Ashima Goyal

Once more with anguish

Ashima Goyal | Updated on April 17, 2011



Indian policy has many propagation mechanisms that convert a relative price rise into inflation. If policy-makers learn, from experience, to shut down such mechanisms, a low-inflation, high-growth scenario is possible.

With growth teetering and inflation high it is a good time to re-examine the relation between the two. Maintaining a reasonable rate of growth was a major success of Indian post-crisis macroeconomic policy. The inflation that accompanied it was not inevitable but a result of policy mistakes. In our historical experience, tight monetary policy reduced inflation, after supply shocks that normally triggered it, but at a high cost in terms of growth foregone.

This time, India was participating in the global coordinated monetary and fiscal stimulus. As oil prices collapsed after the crisis, inflationary pressure subsided sharply everywhere except in South Asia, where food inflation remained high. The impact of this sustained inflation on wages possibly explains the quick resurgence of WPI inflation in November 2009, when industry had barely recovered.

Tightening was delayed, given global uncertainties, and therefore protracted. It started only in the first quarter of 2010, and complementary policies required to forestall inflationary expectations were missing.


Food price inflation was dismissed as a relative price adjustment. But this neglected the large share of food in the average consumption basket, and the second round impact of sustained high food inflation on wages and prices. To argue relative prices cannot affect inflation assumes perfectly clearing markets and flexible prices and wages. Then a fall in one price balances a rise in another with no effect on the aggregate price level. But prices and wages rise more easily than they fall. So, a rise in one price raises wages and therefore other prices, generating inflation. Some relative prices, among them food prices and the exchange rate, have more of such an impact. Food prices are critical for inflation in India and, since international food inflation now influences the domestic, the exchange rate becomes relevant.

One reason the growth rate was the highest and inflation the lowest over 2003-07 was low global food prices — so, Indian food procurement prices (MSP) were not raised.


Indian policy has a number of propagation mechanisms that convert a relative price rise into inflation. Procurement prices are one of these. World commodity prices rise and fall sharply. In India they do not rise as sharply, but also they never fall — an upward bias is imparted.

In 2007 as the gap between domestic and international food-grain prices rose sharply, farmers' lobbying secured steep rises over the next few years in the typical Indian pass-through of an international price shock. A second important propagation mechanism had also come into play. India's large rural population keeps wages at subsistence. But MGNREGA raised subsistence wages above productivity. States competed with each other in raising minimum wages since the Centre was footing the bill. Given an exit option, workers' could extract large jumps in wages.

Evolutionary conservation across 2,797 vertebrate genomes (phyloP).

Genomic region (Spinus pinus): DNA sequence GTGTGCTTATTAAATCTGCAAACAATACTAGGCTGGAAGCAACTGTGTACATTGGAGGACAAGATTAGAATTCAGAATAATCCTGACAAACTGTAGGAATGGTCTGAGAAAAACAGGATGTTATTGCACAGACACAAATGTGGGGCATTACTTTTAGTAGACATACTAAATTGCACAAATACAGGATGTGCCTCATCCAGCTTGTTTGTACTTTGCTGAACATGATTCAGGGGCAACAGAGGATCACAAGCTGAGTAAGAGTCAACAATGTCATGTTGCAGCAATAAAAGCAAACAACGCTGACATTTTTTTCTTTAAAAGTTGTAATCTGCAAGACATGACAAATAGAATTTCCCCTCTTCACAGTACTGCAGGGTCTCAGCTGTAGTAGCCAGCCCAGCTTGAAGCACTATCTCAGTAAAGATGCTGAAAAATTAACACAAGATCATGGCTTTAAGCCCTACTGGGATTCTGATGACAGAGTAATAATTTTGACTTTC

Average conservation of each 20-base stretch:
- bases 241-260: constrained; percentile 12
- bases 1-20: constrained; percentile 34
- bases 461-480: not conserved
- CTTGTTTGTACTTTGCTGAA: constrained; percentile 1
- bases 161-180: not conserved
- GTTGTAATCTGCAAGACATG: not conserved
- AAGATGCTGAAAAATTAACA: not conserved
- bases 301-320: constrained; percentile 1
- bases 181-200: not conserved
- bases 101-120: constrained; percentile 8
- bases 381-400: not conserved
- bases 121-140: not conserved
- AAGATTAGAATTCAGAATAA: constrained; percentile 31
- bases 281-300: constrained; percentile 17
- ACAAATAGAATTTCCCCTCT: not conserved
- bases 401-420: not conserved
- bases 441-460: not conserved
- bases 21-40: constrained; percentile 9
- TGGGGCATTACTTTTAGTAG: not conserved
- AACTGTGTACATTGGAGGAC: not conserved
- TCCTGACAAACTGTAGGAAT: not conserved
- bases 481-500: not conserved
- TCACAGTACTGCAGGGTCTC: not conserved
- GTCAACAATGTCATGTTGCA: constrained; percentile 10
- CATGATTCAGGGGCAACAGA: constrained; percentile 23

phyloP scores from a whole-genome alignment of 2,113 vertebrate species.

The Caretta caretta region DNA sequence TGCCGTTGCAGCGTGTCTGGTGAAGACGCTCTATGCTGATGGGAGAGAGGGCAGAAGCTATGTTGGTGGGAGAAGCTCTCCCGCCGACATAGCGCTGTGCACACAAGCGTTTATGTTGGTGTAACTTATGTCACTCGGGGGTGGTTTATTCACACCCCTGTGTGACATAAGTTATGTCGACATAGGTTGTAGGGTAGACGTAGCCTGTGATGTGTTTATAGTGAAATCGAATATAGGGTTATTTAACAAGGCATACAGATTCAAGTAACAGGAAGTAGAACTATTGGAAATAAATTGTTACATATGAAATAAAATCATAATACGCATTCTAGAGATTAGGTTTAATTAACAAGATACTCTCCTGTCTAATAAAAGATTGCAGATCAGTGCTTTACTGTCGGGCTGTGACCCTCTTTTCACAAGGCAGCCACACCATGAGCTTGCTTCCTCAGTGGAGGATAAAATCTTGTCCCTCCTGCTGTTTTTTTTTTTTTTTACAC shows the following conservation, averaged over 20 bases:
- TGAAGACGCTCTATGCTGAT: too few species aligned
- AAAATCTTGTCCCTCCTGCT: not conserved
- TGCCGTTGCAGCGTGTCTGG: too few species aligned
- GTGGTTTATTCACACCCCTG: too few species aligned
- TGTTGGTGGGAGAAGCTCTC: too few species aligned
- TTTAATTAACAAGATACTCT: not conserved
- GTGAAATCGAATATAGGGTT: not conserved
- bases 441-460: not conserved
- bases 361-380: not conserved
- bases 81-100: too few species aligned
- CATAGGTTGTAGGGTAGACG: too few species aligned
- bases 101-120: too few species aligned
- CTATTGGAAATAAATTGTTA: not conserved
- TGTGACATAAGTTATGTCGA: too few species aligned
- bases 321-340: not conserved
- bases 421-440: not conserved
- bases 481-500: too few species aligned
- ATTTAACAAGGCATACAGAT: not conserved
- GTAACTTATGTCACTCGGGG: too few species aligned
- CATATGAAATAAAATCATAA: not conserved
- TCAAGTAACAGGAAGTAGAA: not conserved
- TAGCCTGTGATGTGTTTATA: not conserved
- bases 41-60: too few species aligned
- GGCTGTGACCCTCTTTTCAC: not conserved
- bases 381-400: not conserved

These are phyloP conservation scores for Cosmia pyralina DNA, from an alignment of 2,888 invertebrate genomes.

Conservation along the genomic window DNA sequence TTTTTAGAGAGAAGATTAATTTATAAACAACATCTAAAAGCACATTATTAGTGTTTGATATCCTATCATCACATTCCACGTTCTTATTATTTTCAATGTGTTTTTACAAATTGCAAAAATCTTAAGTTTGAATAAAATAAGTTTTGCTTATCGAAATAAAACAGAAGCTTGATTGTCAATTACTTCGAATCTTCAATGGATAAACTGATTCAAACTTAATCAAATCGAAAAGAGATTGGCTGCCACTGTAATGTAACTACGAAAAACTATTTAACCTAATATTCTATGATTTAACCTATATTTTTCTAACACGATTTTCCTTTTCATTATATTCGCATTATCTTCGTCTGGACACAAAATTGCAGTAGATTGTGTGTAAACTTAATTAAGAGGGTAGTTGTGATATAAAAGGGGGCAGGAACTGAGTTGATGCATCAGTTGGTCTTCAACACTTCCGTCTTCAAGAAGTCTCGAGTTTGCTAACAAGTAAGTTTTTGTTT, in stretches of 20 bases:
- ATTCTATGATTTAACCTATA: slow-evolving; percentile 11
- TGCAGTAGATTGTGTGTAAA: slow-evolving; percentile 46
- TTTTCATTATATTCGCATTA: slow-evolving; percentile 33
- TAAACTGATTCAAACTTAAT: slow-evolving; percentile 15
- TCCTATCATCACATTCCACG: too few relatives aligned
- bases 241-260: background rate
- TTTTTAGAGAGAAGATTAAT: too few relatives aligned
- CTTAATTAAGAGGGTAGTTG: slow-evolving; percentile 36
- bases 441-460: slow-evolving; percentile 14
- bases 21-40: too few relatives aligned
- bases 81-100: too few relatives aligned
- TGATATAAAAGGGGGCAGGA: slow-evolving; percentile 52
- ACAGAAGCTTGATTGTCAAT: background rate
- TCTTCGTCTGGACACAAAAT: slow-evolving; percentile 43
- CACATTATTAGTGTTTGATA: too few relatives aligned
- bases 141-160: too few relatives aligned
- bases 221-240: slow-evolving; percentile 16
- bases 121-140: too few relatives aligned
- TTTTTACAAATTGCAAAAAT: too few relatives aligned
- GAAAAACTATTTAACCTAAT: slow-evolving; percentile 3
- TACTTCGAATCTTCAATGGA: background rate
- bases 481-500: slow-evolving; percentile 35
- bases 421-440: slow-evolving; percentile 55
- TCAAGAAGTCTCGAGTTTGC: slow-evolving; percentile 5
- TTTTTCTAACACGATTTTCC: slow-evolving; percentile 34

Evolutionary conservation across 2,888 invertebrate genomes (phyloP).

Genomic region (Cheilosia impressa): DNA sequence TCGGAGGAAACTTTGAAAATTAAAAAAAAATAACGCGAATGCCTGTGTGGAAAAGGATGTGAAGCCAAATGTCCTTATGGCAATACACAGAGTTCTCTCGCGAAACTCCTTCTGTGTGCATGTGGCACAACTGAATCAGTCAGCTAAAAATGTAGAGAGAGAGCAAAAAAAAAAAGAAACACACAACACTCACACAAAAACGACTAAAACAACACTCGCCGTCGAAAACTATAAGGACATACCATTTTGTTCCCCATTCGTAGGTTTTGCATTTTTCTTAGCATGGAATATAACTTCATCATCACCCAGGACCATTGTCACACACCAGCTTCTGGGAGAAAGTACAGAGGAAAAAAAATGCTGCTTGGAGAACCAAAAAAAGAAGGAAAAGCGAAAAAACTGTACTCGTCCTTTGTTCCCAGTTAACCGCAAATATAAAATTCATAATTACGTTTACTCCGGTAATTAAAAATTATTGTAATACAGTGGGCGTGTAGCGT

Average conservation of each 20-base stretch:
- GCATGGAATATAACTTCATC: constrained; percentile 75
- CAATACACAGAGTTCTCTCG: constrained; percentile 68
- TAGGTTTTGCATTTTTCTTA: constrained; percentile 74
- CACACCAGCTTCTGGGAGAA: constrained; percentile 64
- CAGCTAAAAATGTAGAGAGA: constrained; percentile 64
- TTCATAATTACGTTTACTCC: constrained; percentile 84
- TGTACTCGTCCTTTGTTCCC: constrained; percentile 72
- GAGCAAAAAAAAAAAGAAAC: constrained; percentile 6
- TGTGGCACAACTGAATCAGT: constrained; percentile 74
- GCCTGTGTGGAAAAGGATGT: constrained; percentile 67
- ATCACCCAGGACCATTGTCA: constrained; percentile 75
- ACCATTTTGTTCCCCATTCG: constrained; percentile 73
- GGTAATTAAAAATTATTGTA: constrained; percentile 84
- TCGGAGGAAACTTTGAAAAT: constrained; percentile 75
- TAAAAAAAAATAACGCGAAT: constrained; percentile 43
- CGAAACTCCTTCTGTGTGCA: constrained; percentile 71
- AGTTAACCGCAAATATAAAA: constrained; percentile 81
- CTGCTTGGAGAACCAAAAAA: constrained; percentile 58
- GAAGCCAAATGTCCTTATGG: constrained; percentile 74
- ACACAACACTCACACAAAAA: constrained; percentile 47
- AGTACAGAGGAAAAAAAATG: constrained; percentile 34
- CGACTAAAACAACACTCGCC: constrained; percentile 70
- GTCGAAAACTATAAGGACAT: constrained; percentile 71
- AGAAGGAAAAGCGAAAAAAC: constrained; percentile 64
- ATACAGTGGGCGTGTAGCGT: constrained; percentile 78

For the first time, minimum wages were actually implemented. This is a good thing. But the demand for all types of agricultural produce rose, and productivity did not rise in step. MGNREGA's record in creating assets is poor as is that of infrastructure improvements. Moreover, supply chain inefficiencies meant prices consumers were paying were not reaching farmers and motivating a supply response.


A higher real wage requires a more appreciated real exchange rate. This can be achieved either through a nominal appreciation or a painful and prolonged rise in domestic wages and prices. India's exchange rate policy selected the second and became the third propagation mechanism.

Sri Lanka and Bangladesh avoided too much exchange rate depreciation during the global crisis. They were the only South Asian countries whose CPI inflation dropped to low single digits by 2009 (see Charts). The strategic use of exchange rate in anti-inflation policy works. Since it affects the political economy of food prices and wages, its contribution to inflation is broader than just goods or commodity price pass-through.

After the depreciation immediately following the crisis peak in 2008, the Government decided to let inflows determine the exchange rate. Since 2009, intervention in the FX markets stopped. Inflows resumed soon, leading to appreciation. But at strategic periods, when inflation showed signs of softening, there were outflows, and depreciation prevented the softening of inflation. Expectations of high inflation firmed up.

The nation chose to hoard reserves rather than use them to prevent depreciation. This belongs to a fourth set of propagation mechanisms. Many policies give short-term benefits but raise hidden or indirect costs, thus contributing to cost-push inflation.

We did not get it right this time, and will have to go through a period of falling growth before sticky inflation expectations moderate. But if policy-makers learn from this experience and close down the propagation mechanisms it is entirely possible to have low inflation and high growth in the future. Rising productivity, especially in agriculture, can enable a non-inflationary rise in wages.

(The author is Professor of Economics. IGIDR, Mumbai. >

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Published on April 14, 2011
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